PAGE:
Edited From Those Were The Days
1827 – Joseph Lister became the first doctor to use disinfectant during surgery. Hmm. Joseph Lister. That name rings a bell. Yep. Same Joseph Lister as the one whose name is on those bottles of Listerine mouthwash. Died 1912.
1851 – Isaac Singer of New York City patented the double-treadle sewing machine on this day. Although a sewing machine had already been patented, Singer’s sewing machine was revolutionary, having a double treadle. With patent in hand, Isaac set up shop in Boston, Massachusetts and began to manufacture his invention. Even after huge settlements paid to Elias Howe, another sewing machine patent holder, Singer, through business innovations like installment buying, after-sale servicing and trade-in allowances, had the marketplace all sewn up…
1877 – Thomas A. Edison finished figuring out his first phonograph. Edison handed the model of his invention to John Kreusi with instructions on how to build it. Kreusi, a confident man, bet the inventor $2 and said that there was no way that the machine would ever work. He lost the bet.
1879 – The first National Archery Association tournament began in Chicago, IL. No, Robin Hood was nowhere to be seen…
1918 – Regular air-mail service began between New York City and Washington, DC.
1936 – Berlin, Germany was host to the Olympics and the youngest winner of a gold medal (to that day). The U.S.A.’s 13-year-old diver, Marjorie Gestring, won the springboard event.
1937 – Comedian Red Skelton got his first taste of network radio as he appeared on the Rudy Vallee Show on NBC.
1940 – Will Bradley and his trio recorded Down the Road Apiece on Columbia Records.
1964 – For the 10th time in his major-league baseball career, Mickey Mantle hit home runs from both the left and ride sides of the plate in the same game — setting a new baseball record. Would we call this ‘am-bat-extrous’?
1966 – The last tour for the Beatles began at the International Amphitheater in Chicago; and John Lennon apologized for boasting that the Beatles were more popular than Jesus Christ. London’s Catholic Herald said Lennon’s comment was “arrogant … but probably true.”
1967 – Fleetwood Mac made their stage debut at the National Blues and Jazz Festival in Great Britain.
1973 – Golfer Jack Nicklaus won his 14th major golf title, breaking a record held for nearly 50 years by Bobby Jones. Nicklaus won the PGA Championship for the third time.
1981 – IBM (International Business Machines) introduced the Model 5150 PC (personal computer). The IBM PC ran on the Intel 8088 microprocessor at 4.77 mHz with one or two 160K floppy disk drives. It had 16 kilobytes of memory, expandable to 256k, five 8-bit ISA slots, a 65-watt power supply, no built-in clock, no built-in serial or parallel ports, and no built-in video capability — it was available with an optional color monitor. MS-DOS 1.0/1.1 was issued with the PC (IBM later released its own operating system: PC-DOS). Prices started at $1,565. The IBM PC was a smashing success and IBM quickly became the #1 microcomputer company, with Apple dropping to #2.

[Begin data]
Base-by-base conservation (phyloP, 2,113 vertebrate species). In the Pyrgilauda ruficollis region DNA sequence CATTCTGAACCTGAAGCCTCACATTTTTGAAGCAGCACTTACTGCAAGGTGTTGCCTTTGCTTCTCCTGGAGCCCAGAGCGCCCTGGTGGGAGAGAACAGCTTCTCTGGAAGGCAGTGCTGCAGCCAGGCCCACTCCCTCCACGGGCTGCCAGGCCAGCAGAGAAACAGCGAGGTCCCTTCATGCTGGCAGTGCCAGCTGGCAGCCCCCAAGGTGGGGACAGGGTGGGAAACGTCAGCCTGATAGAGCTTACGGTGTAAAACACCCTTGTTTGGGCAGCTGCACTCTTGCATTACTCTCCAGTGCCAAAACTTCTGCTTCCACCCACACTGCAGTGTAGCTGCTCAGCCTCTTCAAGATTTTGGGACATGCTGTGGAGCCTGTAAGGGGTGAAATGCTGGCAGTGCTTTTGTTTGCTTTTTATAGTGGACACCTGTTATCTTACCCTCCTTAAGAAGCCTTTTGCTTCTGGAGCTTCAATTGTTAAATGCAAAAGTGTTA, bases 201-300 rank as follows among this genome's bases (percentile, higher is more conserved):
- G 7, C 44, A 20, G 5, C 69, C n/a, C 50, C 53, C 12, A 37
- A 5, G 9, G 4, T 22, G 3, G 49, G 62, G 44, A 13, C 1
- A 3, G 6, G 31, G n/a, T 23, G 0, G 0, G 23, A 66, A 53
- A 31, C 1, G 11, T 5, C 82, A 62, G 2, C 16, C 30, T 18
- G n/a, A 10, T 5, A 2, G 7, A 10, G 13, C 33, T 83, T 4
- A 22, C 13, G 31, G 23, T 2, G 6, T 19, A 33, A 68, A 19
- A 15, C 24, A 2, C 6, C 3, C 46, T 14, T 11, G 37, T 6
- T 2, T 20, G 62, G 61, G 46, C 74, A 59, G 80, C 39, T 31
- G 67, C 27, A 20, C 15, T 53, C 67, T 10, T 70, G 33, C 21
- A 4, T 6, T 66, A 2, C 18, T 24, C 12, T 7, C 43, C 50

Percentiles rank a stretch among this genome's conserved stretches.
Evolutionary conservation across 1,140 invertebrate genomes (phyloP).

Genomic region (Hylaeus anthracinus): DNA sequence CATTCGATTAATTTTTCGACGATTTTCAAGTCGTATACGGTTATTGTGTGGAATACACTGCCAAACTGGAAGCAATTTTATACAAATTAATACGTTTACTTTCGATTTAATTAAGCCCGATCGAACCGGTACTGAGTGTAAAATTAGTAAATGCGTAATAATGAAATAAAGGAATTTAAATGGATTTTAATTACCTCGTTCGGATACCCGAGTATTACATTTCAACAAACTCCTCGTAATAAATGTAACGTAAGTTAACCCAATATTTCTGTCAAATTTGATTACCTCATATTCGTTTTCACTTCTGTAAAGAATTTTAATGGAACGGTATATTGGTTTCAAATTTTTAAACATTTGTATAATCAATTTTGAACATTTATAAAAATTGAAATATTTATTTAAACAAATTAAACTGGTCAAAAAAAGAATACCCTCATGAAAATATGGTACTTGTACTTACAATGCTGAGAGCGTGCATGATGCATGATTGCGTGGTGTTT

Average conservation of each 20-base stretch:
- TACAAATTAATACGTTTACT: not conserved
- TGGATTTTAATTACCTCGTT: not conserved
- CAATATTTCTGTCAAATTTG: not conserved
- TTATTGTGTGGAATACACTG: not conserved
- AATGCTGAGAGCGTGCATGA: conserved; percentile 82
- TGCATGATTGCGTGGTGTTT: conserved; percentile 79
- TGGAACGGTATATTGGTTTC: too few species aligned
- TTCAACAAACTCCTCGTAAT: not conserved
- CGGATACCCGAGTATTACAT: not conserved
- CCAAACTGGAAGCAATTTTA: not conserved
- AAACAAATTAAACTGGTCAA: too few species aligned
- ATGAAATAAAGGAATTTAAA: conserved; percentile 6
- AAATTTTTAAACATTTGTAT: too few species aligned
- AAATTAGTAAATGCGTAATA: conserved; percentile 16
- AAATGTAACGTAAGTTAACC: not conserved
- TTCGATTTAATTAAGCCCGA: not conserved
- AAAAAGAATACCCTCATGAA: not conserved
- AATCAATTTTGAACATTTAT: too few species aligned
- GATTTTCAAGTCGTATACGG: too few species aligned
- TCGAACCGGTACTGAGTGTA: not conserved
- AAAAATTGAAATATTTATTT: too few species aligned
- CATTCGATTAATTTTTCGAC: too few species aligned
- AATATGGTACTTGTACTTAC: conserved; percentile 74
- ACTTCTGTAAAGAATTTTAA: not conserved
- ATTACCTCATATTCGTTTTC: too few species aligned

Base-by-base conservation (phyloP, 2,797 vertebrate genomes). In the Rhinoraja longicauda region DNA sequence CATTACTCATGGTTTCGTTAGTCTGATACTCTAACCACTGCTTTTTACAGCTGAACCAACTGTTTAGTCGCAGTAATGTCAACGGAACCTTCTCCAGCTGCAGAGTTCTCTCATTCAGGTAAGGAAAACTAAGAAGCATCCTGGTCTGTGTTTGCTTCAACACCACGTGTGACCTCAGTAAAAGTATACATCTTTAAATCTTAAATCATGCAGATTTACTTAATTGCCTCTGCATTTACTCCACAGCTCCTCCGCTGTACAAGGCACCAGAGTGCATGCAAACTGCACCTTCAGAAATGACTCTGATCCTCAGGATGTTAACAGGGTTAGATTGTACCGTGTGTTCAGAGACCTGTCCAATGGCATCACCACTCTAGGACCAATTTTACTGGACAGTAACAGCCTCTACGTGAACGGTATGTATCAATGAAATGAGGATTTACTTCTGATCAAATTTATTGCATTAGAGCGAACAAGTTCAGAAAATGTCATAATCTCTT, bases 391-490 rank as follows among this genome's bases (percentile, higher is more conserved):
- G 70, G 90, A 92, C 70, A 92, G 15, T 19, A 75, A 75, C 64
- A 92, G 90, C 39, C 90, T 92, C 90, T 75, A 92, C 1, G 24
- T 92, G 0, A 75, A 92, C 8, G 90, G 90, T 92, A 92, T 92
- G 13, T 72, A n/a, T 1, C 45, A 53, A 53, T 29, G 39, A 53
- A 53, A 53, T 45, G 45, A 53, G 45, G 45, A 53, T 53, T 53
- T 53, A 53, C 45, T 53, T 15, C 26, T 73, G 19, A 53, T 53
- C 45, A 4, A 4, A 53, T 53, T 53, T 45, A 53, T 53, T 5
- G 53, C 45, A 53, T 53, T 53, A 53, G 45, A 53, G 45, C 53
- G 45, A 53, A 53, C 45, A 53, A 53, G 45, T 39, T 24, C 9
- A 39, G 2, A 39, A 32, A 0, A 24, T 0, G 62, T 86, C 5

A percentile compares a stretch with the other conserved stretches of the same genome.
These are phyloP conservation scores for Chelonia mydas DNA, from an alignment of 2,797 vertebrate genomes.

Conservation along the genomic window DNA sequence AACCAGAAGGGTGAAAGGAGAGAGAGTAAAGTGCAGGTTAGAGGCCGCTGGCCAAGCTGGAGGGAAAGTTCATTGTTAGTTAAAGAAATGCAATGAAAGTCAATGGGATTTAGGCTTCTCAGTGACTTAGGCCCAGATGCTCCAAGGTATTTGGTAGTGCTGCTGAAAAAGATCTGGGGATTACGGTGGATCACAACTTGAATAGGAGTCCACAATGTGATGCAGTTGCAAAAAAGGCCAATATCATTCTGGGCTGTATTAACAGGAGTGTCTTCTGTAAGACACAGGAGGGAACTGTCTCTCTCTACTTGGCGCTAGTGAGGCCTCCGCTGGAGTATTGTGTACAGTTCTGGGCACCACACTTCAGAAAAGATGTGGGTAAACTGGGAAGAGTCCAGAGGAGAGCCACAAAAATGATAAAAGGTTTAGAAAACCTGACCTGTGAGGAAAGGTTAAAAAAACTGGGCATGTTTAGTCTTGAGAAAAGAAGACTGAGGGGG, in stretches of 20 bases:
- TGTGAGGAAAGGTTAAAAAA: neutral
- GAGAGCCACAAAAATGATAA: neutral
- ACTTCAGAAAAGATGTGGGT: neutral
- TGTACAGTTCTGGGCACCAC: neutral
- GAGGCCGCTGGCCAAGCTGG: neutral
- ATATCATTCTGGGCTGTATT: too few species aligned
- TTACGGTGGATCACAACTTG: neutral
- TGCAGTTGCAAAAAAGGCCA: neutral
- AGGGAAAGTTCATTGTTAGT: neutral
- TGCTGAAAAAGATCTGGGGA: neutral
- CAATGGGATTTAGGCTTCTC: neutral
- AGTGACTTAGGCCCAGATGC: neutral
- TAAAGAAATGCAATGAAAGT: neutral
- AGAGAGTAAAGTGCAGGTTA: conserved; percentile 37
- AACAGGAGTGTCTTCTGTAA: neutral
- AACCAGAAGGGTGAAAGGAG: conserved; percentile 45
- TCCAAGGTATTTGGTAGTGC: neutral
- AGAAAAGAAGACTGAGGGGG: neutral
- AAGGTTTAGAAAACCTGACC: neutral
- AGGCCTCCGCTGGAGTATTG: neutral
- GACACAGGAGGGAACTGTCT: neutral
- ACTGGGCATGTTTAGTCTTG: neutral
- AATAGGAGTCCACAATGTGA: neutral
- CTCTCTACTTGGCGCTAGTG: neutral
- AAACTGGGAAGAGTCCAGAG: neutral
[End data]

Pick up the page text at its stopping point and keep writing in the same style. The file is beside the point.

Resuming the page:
1982 – Terry Felton of the Minnesota Twins set a major-league record for rookie pitchers. He had no wins and 14 losses. Guy Morton of the Cleveland Indians had lost 13 games, but won his 14th, back in 1914.
1982 – The Dow Jones Industrial Average hit bottom, closing at 776.92. The next morning, a bull market began that lasted until the 500-point crash of 1987.
1984 – Luis Aparicio and Don Drysdale, who began their playing careers on the same day (in 1956), were inducted into the Baseball Hall of Fame in Cooperstown, NY. Also inducted were Pee Wee Reese, Harmon Killebrew and Rick Ferrell.
1986 – Rod Carew became the first player in the history of the California Angels franchise to have his uniform retired. Number 29 played for the Angels for seven years.
1988 – The Last Temptation of Christ, the controversial film directed by Martin Scorsese, opened despite demonstrations and protestations by religious groups.
1992 – The United States, Mexico and Canada agreed to form a free-trade zone that would remove most barriers to trade and investment and create the world’s largest trading bloc: The North American Free Trade Agreement (NAFTA).
1994 – Woodstock ’94 began in Saugerties, New York (it ran thru August 14). 235,000-350,000 rockers attended the show, which featured 30+ bands, included Red Hot Chili Peppers, Sheryl Crow, Areosmith, Metallica and Nine Inch Nails.
1998 – Swiss banks agreed to pay $1.25 billion to settle lawsuits filed by Holocaust survivors and their heirs. The banks had kept millions of dollars deposited by Holocaust victims and their relatives before and during World War II.